The role of independent watchdogs, which in the past used to be played primarily by traditional mass media, is nowadays often assumed by independent bloggers and civic journalists. As noted in the Vienna Conclusions on Safety of Journalists and Media Ethics of 22 March 2017: “[i]n  the  digital  age,  journalism  is  no  longer  restricted  to  full-time  media  professionals  but  is recognized as being shared by a wide range of actors, including bloggers and others who self-publish on the Internet, in print or through some other medium.”[5] There is an increasing consensus in inter-governmental organizations that international human rights standards on freedom of expression, enshrined in Article 19 of the International Covenant on Civil and Political Rights and Article 10 of the European Convention on Human Rights which apply to traditional media watchdogs should also serve to protect independent civic actors.[6]

Bloggers and citizen journalists have a right to report freely on events of public interest, including in particular on protests and demonstrations[7] without undue interference and fear of reprisals. Any harassment of media workers and other actors acting as independent watchdogs which hinders their performance of this function should be seen as a serious interference in freedom of expression, leading to the so-called chilling effect.[8] This applies in particular to measures such as deprivation of liberty, disproportionate financial sanctions, seizure of professional material or search of premises, prohibition of exercising the journalistic profession and introduction of other practical impediments for media work hindering independent coverage of events of public interest. It is also worth noting that searches and seizures of electronic devices pose a serious threat to the protection of journalistic sources of information which should be respected also with regard to civic journalists who perform the public watchdog roles.[9] Finally, it must be emphasized that the fight against terrorism does not justify arbitrary interference in the exercise of freedom of expression. All measures taken by states to fight terrorism which limit freedom of expression must respect the rule of law, necessity and proportionality principles and should exclude any form of arbitrariness, as well as discriminatory treatment.[10]

In light of the above, we call upon the Russian Federation and the de facto authorities in Crimea to:

  • Immediately stop persecution of civic journalists, involving administrative arrests, charges of criminal nature, confiscation of property and other reprisals and extend to them all the guarantees that are provided to professional journalists;
  • Undertake prompt, effective and impartial investigation into the unlawful detention and any form of physical violence against civic journalists and ensure that the perpetrators are brought to justice, as well as take all necessary measures to prevent such attacks in the future;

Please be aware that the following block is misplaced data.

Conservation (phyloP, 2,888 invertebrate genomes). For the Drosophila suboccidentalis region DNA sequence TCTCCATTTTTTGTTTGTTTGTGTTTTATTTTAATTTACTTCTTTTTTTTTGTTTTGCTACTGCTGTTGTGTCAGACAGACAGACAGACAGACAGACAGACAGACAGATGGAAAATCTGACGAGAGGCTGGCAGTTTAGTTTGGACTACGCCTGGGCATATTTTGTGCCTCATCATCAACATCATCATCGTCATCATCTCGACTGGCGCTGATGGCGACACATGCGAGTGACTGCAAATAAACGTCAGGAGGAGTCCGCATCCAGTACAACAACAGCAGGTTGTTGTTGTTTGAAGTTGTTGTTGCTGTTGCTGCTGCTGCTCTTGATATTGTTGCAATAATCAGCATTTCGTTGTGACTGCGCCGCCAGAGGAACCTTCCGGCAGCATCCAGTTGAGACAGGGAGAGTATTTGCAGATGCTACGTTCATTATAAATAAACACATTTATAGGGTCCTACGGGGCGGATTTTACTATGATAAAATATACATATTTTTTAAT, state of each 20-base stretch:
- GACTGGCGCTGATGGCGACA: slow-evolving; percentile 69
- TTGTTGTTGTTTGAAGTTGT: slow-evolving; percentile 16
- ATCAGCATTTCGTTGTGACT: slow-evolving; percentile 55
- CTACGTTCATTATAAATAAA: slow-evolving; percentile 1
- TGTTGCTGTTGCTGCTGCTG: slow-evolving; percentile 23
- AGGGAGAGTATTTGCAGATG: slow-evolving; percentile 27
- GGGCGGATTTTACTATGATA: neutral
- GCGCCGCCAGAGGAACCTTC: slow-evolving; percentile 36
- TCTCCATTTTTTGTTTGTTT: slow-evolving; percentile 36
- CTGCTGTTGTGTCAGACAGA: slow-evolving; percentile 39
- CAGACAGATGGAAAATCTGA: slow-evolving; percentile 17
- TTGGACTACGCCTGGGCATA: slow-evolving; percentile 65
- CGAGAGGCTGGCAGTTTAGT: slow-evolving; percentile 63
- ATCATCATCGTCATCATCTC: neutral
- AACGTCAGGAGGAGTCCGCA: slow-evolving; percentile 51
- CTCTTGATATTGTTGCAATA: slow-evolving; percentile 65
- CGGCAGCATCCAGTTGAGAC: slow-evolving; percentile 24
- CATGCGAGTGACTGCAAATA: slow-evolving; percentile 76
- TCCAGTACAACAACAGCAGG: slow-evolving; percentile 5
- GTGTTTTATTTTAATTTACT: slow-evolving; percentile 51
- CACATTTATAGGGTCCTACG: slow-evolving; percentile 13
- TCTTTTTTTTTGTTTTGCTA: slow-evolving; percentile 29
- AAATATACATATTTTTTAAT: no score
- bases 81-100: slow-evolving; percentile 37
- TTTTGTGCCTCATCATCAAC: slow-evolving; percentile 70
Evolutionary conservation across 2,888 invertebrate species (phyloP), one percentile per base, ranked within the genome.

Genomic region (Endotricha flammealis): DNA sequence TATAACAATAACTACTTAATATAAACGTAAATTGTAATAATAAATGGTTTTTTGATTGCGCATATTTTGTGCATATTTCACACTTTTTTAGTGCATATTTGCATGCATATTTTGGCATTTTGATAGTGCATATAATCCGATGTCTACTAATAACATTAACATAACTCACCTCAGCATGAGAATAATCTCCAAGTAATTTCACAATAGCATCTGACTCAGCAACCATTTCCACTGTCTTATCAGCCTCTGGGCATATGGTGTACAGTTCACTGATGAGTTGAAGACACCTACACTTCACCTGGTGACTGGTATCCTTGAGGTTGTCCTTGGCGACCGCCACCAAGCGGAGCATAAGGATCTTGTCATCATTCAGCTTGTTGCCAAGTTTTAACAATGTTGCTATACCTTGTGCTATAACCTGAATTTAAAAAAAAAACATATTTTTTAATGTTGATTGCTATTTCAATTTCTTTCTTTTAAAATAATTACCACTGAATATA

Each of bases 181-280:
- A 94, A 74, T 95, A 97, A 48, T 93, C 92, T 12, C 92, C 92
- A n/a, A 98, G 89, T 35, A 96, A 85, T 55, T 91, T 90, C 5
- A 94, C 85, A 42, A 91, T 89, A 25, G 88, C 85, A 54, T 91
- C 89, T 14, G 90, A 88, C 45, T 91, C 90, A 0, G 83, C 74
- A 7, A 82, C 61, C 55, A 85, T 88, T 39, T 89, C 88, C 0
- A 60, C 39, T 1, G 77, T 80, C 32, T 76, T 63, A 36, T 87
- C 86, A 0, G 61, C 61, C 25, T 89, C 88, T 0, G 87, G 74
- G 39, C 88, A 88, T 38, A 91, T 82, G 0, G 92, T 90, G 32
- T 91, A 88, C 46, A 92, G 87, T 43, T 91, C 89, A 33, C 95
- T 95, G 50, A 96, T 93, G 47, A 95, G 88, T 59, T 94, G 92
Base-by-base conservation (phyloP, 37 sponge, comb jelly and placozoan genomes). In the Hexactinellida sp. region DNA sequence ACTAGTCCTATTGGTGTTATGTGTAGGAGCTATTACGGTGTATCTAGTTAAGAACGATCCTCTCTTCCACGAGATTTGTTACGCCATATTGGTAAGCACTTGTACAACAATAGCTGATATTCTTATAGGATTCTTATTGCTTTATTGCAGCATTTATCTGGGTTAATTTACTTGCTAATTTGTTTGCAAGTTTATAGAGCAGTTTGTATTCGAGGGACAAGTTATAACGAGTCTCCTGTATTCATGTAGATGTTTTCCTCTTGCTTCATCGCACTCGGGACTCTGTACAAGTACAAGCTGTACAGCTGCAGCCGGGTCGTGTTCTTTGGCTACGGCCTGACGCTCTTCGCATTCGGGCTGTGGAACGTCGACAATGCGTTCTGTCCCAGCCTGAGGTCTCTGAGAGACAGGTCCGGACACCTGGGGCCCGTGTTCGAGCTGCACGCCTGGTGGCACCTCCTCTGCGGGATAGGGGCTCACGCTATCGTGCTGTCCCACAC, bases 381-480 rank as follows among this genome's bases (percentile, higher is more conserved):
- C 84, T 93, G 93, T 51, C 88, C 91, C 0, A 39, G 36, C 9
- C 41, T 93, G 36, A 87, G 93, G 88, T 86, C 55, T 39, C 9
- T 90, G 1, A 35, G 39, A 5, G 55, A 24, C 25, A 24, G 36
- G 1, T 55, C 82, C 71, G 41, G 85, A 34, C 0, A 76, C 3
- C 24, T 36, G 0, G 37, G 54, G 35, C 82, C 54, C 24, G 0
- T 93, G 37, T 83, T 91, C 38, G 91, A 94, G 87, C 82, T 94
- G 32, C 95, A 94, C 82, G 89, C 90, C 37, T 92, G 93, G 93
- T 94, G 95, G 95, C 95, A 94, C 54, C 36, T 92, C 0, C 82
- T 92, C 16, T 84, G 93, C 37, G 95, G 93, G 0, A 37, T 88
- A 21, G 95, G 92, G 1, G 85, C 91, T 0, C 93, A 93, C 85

• Guarantee unhampered access of civic journalists to the public space and their professional activities in order to ensure freedom of expression and access to information in Crimea.

We call upon the international community to:

  • Stand in support of freedom of expression and the right to information of civic journalists in Crimea, and thus also the people who live in the peninsula;
  • Exert pressure on the Russian Federation and the de facto authorities in Crimea to stop persecution of civic journalists and make sure that they can perform the public watchdog function without interference in their freedom of expression;
  • Ensure necessary protection of those civic journalists who have become victims of repressions and support professional activities of civic journalists in Crimea;

We also call upon the international media to include the materials from civic journalists in reporting on Crimea and support civic journalists as peers when they fall victim to repressions and persecution.

Signed by the following organizations:

CrimeaSOS (Ukraine)

Helsinki Foundation for Human Rights (Poland)

Helsinki Committee of Armenia

Helsinki Citizens' Assembly-Vanadzor (Armenia)

Human Rights Information Center (Ukraine)

International Partnership for Human Rights (Belgium)

Public Association "Dignity" (Kazakhstan)

Bir Duino - Kyrgyzstan

Human Rights Monitoring Institute (Lithuania)

Centre for the Development of Democracy and Human Rights (Russia)

Citizens' Watch  (Russia)

Center for Civil Liberties (Ukraine)

Association UMDPL (Ukraine)

Helsinki Association Armenia

German-Russian Exchange

Office of Civil Freedoms (Tajikistan)

Kazakhstan International Bureau for Human Rights and the Rule of Law

Bulgarian Helsinki Committee

KRF Public Alternative (Ukraine)

Human Rights Centre of Azerbaijan

Macedonian Helsinki Committee

Barys Zvozskau Belarusian Human Rights House

Human Rights Centre "Viasna" (Belarus)

Regional Center for Strategic Studies (Azerbaijan)

Crude Accountability (USA)

Protection of Rights without Borders (Armenia)

Norwegian Helsinki Committee

The Netherlands Helsinki Committee

Promo LEX Moldova

Kosova Rehabilitation Centre for Torture Victims (KRCT)

Index on Censorship (United Kingdom)

Legal Transformation Center (Belarus)

Public Verdict (Russia)

The Hungarian Helsinki Committee

The Union of Councils for Jews in the Former Soviet Union (USA)

Women of the Don (Russia)



[2] CSP, Repressions by Russian authorities against journalists in Crimea require a strong and clear reaction by the international community, Joint statement, 15 February 2017, available at:

[3] Ibidem.

[4] European Court of Human Rights, Judgment of 7 December 1976, Handyside v. United Kingdom, application no. 5493/72.

[5] The text of the declaration is available at:

[6] European Court of Human Rights, Judgment of 14 April 2009, Társaság a Szabadságjogokért v. Hungary, application no. 37374/05. See also Report of the UN Special Rapporteur on the promotion and protection of the right to freedom of opinion and expression, 8 September 2015, available at:

[7] European Court of Human Rights, Judgment of 20 October 2015, Pentikainen v. Finland, application no. 11882/10.

[8] See for example, Declaration by the Committee of Ministers on the protection and promotion of investigative journalism, 26 September 2007, available at:

[9] See footnote 2, Report of the UN Special Rapporteur on the promotion and protection of the right to freedom of opinion and expression.

[10] Council of Europe, Committee of Ministers, Declaration on freedom of expression and information in the media in the context of the fight against terrorism,  2 March 2005, available at: